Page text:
Best Reggae Band

The phrase "breath of fresh air" does not provide the oomph needed to describe just how special the Resolvers are. The Resolvers are like a ganja-tinged hurricane wind from the deep lungs of a giant Rastaman ripping out the end of a scorching-hot brass horn as just the funk the doctor ordered. Their unique sound, which the 11-piece calls "big band reggae," is a marriage between roots reggae and New Orleans-style funk, and its powerful vibes have spread out far beyond this peninsula. The band has uplifted audiences throughout the Southeast, as well as in California and Jamaica. And its 2012 EP, Big Band Reggae, debuted at number five on the Billboard reggae charts, establishing the band's presence in the reggae world at large. While the positive influence makes its way around the globe, it is certainly most concentrated here in South Florida. The band regularly, along with its ever-growing posse of sun-kissed fans, blows the roof off of local venues. And once a month, the Resolvers "fam" hits the beach for a day of service — picking up litter for hours. Driven by a group heart and a work ethic as powerful as their music, the Resolvers are getting bigger all the time. And with an album release and U.S. tour scheduled for 2013, they're showing no signs of stopping.

Best Folk Band

Unity Rise is a cast of radicals more likely to belt out their riotous folk-punk songs in the trenches of an anti-imperialist protest than on a proper stage. In either case, they require no amplification. They are loud. They sound like a tightly clenched fist being raised into the polluted air of an unjust society. They hold nothing back. For an audience of three in a parking lot outside of a building they just played in, they will play all of their songs again, a few times over, each time with even greater passion. And each time, bassist Tyler Lewis will lay his double bass on its side without missing a beat, so that his bandmates may use it as a platform to shout out union-praising lyrics, new and old. When playing "The Ballad of John Henry," the band works like it's driving steel and sounds like a pissed-off locomotive. And the originals come across as being just as authentic as that timeless anthem of yore. It's good to have these guys on the streets.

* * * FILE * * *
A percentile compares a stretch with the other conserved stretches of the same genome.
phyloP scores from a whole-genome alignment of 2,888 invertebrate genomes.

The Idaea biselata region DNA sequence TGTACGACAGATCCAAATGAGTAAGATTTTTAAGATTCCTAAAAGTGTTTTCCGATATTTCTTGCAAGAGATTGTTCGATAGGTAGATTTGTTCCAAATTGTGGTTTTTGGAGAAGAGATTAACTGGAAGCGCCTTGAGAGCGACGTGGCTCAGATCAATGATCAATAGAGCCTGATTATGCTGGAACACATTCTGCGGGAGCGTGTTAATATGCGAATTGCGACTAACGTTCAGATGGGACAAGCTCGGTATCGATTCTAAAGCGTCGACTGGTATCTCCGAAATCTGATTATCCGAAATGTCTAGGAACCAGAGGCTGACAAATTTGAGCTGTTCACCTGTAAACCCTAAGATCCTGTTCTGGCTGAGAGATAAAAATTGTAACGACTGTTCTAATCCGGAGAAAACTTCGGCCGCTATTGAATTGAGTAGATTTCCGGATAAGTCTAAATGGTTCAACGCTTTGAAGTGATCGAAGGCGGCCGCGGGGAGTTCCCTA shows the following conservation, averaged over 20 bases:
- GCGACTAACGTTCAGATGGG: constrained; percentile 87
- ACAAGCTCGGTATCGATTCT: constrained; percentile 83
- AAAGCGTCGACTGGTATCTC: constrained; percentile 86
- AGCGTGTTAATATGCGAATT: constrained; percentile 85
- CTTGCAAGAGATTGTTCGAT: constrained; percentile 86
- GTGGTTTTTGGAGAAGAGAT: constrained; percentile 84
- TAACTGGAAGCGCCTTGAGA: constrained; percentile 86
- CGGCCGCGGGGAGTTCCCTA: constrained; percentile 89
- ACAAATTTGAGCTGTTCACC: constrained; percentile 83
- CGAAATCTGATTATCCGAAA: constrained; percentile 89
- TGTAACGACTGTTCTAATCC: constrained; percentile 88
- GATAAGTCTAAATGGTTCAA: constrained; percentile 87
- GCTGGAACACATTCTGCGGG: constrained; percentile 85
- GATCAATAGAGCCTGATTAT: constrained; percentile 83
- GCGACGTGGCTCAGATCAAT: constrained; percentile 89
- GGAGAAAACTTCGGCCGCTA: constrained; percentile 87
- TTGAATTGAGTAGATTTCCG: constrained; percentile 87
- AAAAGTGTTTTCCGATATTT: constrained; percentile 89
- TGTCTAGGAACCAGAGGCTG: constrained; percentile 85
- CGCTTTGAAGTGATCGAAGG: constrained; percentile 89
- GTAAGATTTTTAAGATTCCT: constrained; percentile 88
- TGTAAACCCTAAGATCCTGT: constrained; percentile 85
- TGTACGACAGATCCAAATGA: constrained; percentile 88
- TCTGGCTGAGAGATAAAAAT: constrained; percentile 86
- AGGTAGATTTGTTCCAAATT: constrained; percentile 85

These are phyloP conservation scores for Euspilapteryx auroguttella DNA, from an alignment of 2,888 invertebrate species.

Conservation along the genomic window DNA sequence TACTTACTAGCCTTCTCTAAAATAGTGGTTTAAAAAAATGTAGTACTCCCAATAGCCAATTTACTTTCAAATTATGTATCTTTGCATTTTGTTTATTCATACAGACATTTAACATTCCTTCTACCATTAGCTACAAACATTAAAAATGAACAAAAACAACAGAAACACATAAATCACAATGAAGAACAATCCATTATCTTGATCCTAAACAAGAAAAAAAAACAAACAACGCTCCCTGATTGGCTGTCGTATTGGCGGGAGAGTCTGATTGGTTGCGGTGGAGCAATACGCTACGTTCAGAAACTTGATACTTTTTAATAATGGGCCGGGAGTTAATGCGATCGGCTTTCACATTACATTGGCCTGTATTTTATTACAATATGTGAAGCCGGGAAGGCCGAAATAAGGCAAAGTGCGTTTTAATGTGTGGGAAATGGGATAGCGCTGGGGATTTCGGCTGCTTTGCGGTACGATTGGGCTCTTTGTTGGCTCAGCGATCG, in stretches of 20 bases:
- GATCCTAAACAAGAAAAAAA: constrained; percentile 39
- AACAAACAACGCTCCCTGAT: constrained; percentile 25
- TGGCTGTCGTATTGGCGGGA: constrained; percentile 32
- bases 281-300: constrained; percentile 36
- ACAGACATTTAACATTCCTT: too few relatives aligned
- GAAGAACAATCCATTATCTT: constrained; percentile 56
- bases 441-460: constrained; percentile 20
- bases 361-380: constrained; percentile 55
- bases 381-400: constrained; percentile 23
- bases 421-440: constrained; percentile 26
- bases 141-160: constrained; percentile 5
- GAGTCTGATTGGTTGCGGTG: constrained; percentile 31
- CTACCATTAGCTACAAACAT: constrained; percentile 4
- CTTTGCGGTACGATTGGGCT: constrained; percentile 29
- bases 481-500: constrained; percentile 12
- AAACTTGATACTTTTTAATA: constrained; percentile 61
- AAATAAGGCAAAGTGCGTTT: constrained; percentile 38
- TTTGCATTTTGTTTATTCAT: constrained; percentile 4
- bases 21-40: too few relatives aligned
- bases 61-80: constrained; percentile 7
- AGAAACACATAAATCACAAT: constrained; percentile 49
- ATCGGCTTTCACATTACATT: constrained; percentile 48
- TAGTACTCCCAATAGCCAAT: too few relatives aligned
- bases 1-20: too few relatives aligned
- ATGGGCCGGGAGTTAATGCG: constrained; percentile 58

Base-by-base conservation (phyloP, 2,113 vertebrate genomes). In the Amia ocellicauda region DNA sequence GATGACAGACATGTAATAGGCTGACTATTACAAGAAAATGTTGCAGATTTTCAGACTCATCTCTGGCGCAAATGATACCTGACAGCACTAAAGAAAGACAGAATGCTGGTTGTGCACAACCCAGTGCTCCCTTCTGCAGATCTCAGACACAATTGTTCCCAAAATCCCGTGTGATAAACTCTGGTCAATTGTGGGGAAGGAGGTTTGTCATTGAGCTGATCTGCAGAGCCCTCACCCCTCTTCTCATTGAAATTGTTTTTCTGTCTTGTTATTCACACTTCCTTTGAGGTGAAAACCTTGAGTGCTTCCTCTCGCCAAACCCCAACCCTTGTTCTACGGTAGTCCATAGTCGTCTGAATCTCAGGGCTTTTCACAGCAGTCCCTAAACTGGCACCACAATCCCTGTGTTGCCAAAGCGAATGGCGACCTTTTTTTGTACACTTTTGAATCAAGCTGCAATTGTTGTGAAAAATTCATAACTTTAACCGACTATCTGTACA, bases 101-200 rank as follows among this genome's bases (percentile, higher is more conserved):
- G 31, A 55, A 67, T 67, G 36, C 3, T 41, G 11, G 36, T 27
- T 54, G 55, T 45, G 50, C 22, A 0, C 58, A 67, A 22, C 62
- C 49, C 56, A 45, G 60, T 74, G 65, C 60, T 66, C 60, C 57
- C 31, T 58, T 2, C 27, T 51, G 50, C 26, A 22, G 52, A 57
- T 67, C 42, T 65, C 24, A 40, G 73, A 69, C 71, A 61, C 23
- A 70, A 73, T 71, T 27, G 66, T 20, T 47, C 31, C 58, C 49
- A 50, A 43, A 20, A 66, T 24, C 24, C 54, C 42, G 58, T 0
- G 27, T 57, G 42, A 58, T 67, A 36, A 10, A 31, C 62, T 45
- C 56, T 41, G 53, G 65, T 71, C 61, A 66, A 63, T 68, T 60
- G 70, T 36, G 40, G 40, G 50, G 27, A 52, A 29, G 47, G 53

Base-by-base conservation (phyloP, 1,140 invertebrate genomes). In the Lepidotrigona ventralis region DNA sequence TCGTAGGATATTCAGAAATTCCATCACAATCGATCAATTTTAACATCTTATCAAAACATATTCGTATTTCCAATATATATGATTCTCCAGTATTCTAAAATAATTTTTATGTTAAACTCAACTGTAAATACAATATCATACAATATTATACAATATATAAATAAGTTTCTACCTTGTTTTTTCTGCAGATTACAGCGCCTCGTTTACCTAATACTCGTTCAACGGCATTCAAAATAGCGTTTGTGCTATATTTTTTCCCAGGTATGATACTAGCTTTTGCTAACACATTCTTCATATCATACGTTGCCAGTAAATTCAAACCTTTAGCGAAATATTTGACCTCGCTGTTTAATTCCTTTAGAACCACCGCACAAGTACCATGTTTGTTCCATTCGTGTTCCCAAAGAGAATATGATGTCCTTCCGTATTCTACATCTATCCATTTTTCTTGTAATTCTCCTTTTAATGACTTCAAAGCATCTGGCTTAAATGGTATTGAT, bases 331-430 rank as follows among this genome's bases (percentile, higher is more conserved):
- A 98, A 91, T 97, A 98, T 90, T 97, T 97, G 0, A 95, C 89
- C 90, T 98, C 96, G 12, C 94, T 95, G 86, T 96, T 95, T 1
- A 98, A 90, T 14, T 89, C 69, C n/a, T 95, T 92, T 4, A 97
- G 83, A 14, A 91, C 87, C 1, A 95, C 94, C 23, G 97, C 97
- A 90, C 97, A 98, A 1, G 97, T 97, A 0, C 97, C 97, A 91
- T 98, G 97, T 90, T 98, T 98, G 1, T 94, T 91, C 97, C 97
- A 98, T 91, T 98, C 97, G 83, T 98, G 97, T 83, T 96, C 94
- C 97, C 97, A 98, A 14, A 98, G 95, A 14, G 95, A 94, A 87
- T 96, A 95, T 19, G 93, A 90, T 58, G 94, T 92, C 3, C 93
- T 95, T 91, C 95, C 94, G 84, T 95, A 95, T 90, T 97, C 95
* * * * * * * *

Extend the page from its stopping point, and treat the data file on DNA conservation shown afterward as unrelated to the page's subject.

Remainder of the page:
Best Jam Band

After winning a contest to play Aura Fest 2012 in Central Florida, the Funky Nuggets were not invited back to play Aura Fest 2013. This was quite a bummer for Frankie Sensimilla, the band's charismatic, guitar-shredding leader, who got naked (except for an Aura wristband, which he is still wearing) for the band's 2012 Aura performance, and for the rest of the band and its ever-growing tribe of fans as well. How did the band respond? Exactly as one would hope a playful young jam band would: They smuggled a silent disco rig into the fest, set it up in the woods along with a pro light rig courtesy of Orange Blossom Jamboree, and jammed from 3 to 9 a.m. Friday and Saturday nights without making a peep, except for into the wireless headphones worn by the hundred or so grinning folks surrounding them. This glorious act of peaceful rebellion was the talk of the festival, won the Boca Raton band hundreds of new fans, and is but one episode in the Nuggets' fun-filled musical journey. And, as fun as their approach is, it is grounded in serious dedication to the music. This coupling of fun times and quality musicianship is what makes a good jam band, and the Nuggets have it as well as any band on the circuit.


Best Metal Band: Beastplague